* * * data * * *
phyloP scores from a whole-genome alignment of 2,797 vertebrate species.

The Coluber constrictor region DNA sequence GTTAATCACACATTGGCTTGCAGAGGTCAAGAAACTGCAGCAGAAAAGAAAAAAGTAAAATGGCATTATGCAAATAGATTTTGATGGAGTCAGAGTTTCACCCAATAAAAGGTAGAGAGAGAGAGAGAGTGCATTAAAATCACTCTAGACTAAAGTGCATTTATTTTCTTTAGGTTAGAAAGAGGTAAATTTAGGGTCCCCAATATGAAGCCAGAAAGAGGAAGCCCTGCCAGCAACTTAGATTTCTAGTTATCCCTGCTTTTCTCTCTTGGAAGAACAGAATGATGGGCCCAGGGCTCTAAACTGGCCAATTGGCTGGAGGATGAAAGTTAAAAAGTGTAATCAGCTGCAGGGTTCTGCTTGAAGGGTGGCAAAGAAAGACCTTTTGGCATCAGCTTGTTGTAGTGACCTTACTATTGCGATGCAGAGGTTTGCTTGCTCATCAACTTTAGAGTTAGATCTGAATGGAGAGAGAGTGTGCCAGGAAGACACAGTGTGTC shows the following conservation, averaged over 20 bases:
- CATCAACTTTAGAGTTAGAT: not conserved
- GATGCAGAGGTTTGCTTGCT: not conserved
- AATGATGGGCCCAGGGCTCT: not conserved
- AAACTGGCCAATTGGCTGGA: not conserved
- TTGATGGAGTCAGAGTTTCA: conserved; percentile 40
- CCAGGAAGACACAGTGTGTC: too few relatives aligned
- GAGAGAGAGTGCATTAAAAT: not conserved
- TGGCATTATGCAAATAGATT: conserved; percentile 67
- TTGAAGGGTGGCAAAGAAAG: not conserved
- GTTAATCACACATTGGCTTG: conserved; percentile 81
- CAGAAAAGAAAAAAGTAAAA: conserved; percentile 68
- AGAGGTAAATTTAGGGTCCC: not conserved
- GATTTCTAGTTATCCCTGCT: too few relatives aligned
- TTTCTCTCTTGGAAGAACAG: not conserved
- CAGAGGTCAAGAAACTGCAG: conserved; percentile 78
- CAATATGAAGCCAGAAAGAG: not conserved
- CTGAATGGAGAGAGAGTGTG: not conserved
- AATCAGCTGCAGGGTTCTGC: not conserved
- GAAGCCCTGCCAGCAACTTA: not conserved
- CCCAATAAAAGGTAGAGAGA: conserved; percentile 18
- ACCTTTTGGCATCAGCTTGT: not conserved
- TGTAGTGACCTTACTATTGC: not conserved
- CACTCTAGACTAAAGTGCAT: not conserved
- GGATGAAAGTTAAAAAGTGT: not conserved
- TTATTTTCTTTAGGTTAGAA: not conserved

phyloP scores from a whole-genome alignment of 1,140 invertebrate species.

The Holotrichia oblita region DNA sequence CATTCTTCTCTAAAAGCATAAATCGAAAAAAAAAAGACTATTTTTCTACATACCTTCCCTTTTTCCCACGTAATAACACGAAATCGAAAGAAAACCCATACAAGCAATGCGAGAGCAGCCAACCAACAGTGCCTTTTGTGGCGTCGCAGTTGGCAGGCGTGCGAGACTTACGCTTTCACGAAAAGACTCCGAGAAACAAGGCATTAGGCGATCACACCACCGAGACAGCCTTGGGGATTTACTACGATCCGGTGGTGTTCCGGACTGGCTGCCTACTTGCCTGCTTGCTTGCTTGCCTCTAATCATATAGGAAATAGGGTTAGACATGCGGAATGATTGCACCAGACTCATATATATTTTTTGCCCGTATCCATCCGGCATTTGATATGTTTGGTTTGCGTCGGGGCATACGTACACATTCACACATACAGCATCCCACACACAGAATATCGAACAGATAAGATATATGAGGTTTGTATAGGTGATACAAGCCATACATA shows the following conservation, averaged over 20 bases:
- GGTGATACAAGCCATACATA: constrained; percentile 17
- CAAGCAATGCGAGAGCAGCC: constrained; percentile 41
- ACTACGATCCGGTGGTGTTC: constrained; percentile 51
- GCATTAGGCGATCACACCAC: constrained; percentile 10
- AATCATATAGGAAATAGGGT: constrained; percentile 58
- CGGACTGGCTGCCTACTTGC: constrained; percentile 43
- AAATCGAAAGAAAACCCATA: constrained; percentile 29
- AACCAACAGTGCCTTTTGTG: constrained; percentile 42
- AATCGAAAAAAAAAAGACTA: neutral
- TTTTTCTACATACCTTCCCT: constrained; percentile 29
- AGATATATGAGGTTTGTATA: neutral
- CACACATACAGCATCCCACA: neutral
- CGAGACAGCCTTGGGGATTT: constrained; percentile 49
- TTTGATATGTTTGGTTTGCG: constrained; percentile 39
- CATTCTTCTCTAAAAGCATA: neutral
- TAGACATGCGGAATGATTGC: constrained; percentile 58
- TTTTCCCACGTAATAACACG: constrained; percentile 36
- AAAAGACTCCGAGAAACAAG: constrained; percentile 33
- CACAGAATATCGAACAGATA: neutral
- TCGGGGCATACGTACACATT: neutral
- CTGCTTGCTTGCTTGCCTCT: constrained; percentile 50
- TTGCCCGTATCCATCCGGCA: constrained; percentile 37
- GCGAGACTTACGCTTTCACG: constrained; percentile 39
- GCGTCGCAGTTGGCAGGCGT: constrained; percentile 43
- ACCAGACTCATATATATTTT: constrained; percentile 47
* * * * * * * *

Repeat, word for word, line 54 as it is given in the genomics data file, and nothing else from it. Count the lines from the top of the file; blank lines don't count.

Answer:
- ACCAGACTCATATATATTTT: constrained; percentile 47